Siling then encouraged Nathaniel, to share one of his experiences with a classmate who had observed that he was receiving free books, uniforms, and meals in school. His classmate asked, “I don’t mean to insult you, but are you poor?” Nathaniel shared the rest of the exchange, “I said, ‘no, I’m not poor.’  He then asked me, ‘then why do you get all these things?’ I said, ‘I have more siblings, so the money that we have has to be shared among all of us. My parents believe that family life is very important, and parents should spend time with their kids.’ He asked me ‘is life hard, is it bad?’ I said ‘It’s not, it’s very good, I really enjoy myself at home. I think being able to spend time with my sisters, to have siblings is quite a happy thing for me.’”   

Some were tearing as he ended, but it was not so much what he was saying but how sweet his spirit was – bearing truth to what his parents had sown into his life. Siling qualified that it wasn’t always easy, but while fights and arguments are common among the siblings, as with any other family, they learn to get along and to live with certain discomforts, such as noisy car rides.  

James intentionally spends time with his children to help them each pursue their own individual purpose in life. “What are you living for?” he asks the small crowd in Commune. “In Singapore it’s not quite understood because we have this little factory line, this model that you send your kids to school, then they graduate, get a well-regarded job, etc.” But this was based on a particular definition of success – that children have to go to certain schools, achieve good results, land certain tiers of jobs, and so on. “So generally people don’t have kids because their definition of success limits them from thinking they can lead the children they have to success,” James said. We then agreed that Singapore was slowly moving away from this, with PM Wong’s commitment to encourage Singaporeans to embrace wider definitions of success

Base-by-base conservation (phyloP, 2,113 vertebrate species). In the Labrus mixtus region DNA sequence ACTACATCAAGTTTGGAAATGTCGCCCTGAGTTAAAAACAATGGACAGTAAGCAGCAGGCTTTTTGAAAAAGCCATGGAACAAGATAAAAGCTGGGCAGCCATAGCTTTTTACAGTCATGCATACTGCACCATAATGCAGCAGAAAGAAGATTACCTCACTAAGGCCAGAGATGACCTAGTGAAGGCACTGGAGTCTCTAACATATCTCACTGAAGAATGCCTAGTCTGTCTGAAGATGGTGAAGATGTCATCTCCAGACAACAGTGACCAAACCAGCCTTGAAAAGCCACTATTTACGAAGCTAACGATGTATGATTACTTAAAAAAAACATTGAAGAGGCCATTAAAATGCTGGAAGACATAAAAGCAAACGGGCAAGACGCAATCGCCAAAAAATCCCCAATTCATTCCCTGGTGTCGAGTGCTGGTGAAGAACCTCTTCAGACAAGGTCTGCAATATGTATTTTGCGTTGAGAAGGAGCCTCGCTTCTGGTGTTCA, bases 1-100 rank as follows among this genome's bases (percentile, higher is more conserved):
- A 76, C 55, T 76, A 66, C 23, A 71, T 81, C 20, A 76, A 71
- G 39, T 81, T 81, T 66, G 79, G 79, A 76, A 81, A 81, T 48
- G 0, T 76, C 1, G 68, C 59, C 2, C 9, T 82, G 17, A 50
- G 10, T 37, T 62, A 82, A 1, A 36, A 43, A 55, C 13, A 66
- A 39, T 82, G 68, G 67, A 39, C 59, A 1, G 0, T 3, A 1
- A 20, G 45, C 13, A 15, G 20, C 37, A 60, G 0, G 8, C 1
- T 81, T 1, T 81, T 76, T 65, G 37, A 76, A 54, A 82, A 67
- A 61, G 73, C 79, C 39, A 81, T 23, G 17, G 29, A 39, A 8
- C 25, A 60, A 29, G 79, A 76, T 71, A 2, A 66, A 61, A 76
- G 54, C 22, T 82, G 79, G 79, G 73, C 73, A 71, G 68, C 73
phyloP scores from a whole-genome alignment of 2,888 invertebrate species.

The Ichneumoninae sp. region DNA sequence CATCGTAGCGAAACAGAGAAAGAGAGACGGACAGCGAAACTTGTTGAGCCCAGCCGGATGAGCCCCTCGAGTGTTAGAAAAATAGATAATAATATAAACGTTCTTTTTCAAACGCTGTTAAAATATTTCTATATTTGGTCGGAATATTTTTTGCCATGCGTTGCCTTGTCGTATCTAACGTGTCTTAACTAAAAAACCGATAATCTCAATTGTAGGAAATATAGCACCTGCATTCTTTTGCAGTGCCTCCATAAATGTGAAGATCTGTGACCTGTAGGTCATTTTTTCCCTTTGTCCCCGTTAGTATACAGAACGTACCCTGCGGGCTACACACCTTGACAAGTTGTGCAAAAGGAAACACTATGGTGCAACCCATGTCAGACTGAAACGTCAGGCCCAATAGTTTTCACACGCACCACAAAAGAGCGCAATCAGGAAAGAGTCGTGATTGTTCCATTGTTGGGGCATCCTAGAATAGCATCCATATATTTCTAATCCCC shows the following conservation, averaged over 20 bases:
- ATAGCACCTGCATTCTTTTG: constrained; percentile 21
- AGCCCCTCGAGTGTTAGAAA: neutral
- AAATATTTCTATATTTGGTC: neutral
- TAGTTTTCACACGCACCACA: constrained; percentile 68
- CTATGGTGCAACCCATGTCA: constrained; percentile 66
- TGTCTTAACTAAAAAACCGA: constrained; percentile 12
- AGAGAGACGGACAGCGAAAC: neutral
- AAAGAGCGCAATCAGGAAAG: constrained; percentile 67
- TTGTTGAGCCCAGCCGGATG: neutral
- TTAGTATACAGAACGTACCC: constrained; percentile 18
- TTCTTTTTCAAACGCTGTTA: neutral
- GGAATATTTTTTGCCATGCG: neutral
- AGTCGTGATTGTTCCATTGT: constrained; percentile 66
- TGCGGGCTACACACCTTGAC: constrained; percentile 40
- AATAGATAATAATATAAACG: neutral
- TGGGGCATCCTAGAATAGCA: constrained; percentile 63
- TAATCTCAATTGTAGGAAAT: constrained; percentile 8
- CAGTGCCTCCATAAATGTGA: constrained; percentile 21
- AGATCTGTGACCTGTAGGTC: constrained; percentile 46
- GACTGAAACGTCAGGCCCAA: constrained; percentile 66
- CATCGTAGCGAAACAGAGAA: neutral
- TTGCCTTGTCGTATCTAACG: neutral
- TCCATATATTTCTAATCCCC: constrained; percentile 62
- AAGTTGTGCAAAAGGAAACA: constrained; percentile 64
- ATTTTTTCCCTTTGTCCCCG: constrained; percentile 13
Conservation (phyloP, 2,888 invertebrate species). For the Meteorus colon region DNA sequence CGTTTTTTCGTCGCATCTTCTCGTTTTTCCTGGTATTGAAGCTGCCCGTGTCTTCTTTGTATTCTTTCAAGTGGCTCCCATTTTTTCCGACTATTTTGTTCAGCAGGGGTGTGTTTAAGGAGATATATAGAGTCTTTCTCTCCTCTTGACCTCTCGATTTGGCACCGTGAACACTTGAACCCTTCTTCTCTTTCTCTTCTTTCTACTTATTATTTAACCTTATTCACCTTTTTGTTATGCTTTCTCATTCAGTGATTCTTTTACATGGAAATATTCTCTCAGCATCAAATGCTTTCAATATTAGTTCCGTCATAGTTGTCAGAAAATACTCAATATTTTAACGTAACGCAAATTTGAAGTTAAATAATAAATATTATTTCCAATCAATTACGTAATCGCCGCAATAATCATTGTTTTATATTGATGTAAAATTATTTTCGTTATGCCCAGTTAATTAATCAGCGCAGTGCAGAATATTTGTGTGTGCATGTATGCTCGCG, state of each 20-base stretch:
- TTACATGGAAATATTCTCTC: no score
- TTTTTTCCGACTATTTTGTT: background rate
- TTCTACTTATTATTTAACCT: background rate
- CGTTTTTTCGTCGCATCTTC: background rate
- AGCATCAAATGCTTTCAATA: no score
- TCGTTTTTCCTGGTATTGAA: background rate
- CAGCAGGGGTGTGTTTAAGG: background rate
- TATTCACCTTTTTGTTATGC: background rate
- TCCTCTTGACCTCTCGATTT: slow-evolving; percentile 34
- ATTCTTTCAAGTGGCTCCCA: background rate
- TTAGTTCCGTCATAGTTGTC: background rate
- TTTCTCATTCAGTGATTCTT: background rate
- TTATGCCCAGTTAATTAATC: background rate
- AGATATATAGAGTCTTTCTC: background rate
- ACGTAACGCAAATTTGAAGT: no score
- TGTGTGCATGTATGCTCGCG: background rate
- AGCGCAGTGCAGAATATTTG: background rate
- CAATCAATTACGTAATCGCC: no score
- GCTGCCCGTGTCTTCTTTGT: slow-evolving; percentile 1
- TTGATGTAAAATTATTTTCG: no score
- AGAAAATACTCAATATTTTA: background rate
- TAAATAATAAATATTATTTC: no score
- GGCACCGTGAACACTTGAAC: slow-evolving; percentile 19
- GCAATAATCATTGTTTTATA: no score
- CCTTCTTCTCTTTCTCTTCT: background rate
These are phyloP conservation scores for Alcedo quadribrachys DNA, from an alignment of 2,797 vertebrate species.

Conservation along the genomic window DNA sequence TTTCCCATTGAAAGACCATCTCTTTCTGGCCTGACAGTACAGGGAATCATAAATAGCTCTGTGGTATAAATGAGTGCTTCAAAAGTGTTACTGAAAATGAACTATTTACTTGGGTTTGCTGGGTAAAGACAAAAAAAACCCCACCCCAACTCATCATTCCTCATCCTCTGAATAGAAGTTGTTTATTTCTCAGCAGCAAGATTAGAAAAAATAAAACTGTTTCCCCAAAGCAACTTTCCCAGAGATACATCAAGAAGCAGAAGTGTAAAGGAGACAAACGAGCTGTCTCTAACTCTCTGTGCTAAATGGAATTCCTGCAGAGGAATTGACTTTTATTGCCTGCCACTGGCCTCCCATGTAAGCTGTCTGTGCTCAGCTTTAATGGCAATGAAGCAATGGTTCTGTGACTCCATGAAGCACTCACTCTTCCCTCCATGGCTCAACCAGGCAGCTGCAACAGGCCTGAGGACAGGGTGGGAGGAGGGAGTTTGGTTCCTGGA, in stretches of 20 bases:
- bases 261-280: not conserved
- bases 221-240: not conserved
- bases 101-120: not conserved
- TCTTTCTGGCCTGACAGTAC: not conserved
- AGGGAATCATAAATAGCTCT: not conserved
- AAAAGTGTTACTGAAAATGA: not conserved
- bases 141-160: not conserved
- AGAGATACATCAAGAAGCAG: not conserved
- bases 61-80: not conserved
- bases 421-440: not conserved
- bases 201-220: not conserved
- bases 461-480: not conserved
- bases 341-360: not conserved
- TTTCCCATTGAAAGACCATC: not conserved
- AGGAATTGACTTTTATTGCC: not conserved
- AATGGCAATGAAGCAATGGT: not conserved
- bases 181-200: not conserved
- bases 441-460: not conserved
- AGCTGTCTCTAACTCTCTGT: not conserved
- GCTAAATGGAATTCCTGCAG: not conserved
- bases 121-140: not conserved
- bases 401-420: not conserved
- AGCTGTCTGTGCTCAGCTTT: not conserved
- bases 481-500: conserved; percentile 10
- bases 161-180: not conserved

But such government shifts aren’t likely to persuade people to have more children, which is now seen as a deeply personal choice, despite its wide societal effects (yes, we’re looking at the now-infamous low birth rates). It was their families that spoke the loudest – the dinners together, the time spent – people become open to having children or having more children because “they see it can be done.”  

We ended off the session thinking over the deeper issue of how as a nation, Singapore has been professionalising care for each age group, especially those who aren’t in their prime. Children as young as 2 months can be placed in infant care, and it is the same way with seniors who can easily be placed in nursing homes. Singaporeans are always told, “people are our greatest asset” – but we are neither celebrating the young, nor the old – finding different ways and means to outsource care for them. That is the mindset that perhaps contributes to small families.    

James and Siling would often get questioned about why they do not send their young ones to full day childcare. “It’s mayhem when everyone is home by 2pm. Of course they fight a lot, but it helps them learn to get along. As a result of that, Nathaniel is the mediator in his class. Families have to be together. It is uncomfortable at first, but it’s necessary.”  

For example, after Siling’s mother had lung surgery, their third child was the only one who could get Siling’s mother to do the breathing exercises prescribed by her doctor. “My daughter was the only one she’d listen to. The nuclear family doesn’t work. When we moved out, our parents became empty nesters. As the kids came along, everyone’s households livened up.”  

Siling added that “[w]e need to rethink this whole nuclear family. We keep building BTOs like that, everybody’s doors are shut. If you have a network, a village, they don’t need childcare. One person can cook lunch, and everybody goes over to eat etc. It can work. When kids are not close to each other or their family when they are younger, what happens when they’re adults and they’re still not close? We haven’t understood what kind of society we’d have. We’ve not really put a value to these relationships.”  

While they don’t have all the answers, they made us ask hard questions, which we hope you will too. What does success look like? Who does our society value? How should we treat our elderly and our young? Are they assets or liabilities? In light of all these, how should we live? And of course, James’ question that keeps coming back to us, “what are you living for?”